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[uh-tohn] /əˈtoʊn/
verb (used without object), atoned, atoning.
to make amends or reparation, as for an offense or a crime, or for an offender (usually followed by for):
to atone for one's sins.
to make up, as for errors or deficiencies (usually followed by for):
to atone for one's failings.
Obsolete. to become reconciled; agree.
verb (used with object), atoned, atoning.
to make amends for; expiate:
He atoned his sins.
Obsolete. to bring into unity, harmony, concord, etc.
Origin of atone
First recorded in 1545-55; back formation from atonement
Related forms
atonable, atoneable, adjective
atoner, noun
atoningly, adverb
unatoned, adjective
unatoning, adjective Unabridged
Based on the Random House Dictionary, © Random House, Inc. 2017.
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Examples from the Web for atones
Contemporary Examples
Historical Examples
  • Should he be wicked or frantic enough to make the attempt, he atones for it, with the certain loss of wealth, liberty or life.

  • Its variety and symmetry.painters, and see if it atones for the deficiencies of the stems.

  • He atones for being occasionally somewhat over-dressed, by being always absolutely over-educated.

  • But Fielding more than atones for all the rest by the creation of Parson Adams.

    The Gentle Reader Samuel McChord Crothers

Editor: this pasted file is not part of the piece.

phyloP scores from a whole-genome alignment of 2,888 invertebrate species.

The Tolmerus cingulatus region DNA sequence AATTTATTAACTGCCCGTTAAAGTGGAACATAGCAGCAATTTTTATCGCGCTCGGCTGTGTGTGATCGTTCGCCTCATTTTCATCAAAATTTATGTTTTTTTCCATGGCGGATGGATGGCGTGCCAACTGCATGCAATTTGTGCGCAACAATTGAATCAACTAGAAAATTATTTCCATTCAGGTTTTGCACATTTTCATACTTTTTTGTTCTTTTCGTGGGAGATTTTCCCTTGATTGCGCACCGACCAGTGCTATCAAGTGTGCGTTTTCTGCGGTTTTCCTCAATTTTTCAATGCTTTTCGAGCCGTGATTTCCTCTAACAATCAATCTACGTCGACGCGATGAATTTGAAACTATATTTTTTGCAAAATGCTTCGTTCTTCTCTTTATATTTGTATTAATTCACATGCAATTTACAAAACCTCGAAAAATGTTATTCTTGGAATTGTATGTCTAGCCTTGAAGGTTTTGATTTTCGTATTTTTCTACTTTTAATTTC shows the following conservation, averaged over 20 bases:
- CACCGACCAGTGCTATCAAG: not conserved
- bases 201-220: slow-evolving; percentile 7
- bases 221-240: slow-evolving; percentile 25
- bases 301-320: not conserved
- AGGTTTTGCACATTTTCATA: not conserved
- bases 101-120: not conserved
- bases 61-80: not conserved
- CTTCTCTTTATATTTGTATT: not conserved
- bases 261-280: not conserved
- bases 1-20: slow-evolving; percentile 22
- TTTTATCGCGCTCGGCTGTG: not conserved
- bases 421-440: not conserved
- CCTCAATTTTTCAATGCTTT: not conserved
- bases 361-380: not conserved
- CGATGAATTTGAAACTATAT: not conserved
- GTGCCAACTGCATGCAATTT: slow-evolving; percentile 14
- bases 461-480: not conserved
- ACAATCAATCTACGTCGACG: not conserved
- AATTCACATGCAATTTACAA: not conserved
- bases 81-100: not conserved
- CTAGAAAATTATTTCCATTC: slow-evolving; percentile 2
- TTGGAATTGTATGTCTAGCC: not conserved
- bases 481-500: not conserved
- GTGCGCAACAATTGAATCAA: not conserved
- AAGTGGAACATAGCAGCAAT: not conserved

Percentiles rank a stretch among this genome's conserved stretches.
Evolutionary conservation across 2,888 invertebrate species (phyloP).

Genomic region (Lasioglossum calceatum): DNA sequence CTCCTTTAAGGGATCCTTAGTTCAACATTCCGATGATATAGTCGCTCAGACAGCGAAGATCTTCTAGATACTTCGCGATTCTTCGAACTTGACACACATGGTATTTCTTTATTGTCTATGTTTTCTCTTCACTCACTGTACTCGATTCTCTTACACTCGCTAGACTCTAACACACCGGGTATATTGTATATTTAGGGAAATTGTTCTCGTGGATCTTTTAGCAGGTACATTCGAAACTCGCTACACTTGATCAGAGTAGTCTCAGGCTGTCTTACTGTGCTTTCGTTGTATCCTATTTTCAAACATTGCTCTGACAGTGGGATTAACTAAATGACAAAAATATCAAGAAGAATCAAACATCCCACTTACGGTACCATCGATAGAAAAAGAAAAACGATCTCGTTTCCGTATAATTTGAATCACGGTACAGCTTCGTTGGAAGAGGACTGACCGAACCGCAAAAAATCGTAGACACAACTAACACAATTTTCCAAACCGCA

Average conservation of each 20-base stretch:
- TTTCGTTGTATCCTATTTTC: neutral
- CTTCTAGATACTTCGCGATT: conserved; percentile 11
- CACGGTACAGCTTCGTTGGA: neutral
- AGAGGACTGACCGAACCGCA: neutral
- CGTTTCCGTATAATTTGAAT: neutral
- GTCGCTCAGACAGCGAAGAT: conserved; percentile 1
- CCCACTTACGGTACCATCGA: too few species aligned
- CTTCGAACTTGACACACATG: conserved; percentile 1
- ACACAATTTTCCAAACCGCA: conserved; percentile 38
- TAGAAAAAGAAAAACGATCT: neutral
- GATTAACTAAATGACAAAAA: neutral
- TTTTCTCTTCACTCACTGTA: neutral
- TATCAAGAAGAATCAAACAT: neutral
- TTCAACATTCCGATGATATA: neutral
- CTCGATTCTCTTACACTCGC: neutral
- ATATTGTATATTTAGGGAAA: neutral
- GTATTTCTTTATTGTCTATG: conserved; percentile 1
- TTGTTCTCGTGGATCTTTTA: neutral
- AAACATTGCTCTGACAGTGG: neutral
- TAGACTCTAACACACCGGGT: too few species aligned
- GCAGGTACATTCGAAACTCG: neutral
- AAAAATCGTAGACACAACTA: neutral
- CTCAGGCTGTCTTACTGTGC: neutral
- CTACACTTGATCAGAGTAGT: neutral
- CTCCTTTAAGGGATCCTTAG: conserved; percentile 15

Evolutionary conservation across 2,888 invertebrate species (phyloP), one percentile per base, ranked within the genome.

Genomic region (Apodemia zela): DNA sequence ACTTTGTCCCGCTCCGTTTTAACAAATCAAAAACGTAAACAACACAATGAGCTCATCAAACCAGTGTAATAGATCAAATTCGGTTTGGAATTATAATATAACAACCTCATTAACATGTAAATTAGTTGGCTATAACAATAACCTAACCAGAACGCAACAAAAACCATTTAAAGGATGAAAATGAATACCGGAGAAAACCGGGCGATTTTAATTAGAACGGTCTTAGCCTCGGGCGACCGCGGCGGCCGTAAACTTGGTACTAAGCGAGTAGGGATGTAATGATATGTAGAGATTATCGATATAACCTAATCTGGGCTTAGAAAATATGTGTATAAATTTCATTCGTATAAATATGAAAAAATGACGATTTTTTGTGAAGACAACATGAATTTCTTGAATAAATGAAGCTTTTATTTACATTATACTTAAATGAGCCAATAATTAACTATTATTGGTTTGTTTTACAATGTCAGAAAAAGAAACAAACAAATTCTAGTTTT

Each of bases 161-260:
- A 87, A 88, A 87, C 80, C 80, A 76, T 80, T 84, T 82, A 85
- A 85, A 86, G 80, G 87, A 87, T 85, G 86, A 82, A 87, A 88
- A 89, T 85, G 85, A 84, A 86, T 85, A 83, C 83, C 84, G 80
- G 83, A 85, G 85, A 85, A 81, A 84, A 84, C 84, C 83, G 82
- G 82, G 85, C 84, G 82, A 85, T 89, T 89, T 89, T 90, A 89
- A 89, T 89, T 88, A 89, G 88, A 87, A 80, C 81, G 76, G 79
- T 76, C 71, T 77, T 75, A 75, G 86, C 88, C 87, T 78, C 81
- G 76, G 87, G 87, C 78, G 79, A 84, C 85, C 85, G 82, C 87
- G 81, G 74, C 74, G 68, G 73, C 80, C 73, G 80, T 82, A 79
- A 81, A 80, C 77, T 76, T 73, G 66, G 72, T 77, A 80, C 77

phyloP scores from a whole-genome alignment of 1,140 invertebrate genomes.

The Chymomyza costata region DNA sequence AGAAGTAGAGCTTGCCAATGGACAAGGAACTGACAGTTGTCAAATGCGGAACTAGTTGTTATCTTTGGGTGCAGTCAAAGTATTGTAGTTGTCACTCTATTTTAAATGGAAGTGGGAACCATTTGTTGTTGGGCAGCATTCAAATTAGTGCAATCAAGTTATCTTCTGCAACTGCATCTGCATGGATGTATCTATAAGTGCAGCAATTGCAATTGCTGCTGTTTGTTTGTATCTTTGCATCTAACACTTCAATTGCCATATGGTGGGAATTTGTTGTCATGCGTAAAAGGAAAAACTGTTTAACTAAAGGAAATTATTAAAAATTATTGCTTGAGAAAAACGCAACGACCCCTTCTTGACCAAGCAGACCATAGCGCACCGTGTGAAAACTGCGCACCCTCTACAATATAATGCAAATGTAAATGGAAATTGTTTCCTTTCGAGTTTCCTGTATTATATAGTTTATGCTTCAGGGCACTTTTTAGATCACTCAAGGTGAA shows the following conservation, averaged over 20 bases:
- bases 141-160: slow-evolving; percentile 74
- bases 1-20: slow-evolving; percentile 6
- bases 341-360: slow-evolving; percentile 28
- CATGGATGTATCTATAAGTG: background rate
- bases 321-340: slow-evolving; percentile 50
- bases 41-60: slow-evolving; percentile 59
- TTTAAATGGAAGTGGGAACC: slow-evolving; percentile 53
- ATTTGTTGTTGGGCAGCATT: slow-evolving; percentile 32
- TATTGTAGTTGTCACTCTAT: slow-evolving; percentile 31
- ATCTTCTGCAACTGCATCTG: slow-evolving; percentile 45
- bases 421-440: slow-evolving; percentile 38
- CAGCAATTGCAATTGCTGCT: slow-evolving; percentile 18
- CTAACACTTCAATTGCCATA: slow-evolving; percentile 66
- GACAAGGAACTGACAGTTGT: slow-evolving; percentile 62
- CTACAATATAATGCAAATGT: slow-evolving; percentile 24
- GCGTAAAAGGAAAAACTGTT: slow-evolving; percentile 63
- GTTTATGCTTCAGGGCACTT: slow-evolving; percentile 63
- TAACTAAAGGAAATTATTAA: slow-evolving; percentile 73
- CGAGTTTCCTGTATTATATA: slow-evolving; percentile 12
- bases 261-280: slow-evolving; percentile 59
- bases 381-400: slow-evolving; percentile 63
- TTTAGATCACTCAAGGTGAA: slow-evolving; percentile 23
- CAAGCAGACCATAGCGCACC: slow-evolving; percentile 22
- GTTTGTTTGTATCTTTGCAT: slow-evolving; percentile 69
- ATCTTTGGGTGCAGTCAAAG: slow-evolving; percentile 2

• It also atones for sins, and lessens the purgatorial period after death; this is another.

  • A malefactor who atones for making your writing nonsense by permitting the compositor to make it unintelligible.

    The Devil's Dictionary Ambrose Bierce
  • Nemours renews his vows and entreaties; the Princess refuses his hand, and atones for her error in cloistered seclusion.

  • At night we found our bag of atones still held us very well, and we slept tranquilly.

    The Malay Archipelago Alfred Russell Wallace
  • The weaker party, if it be wise, atones for its weakness by entrenchments.

    The Great Boer War Arthur Conan Doyle
British Dictionary definitions for atones


(intransitive) foll by for. to make amends or reparation (for a crime, sin, etc)
(transitive) to expiate: to atone a guilt with repentance
(obsolete) to be in or bring into agreement
Derived Forms
atonable, atoneable, adjective
atoner, noun
Word Origin
C16: back formation from atonement
Collins English Dictionary - Complete & Unabridged 2012 Digital Edition
© William Collins Sons & Co. Ltd. 1979, 1986 © HarperCollins
Publishers 1998, 2000, 2003, 2005, 2006, 2007, 2009, 2012
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Word Origin and History for atones



1550s, from adverbial phrase atonen (c.1300) "in accord," literally "at one," a contraction of at and one. It retains the older pronunciation of one. The phrase perhaps is modeled on Latin adunare "unite," from ad- "to, at" (see ad-) + unum "one." Related: Atoned; atoning.

Online Etymology Dictionary, © 2010 Douglas Harper
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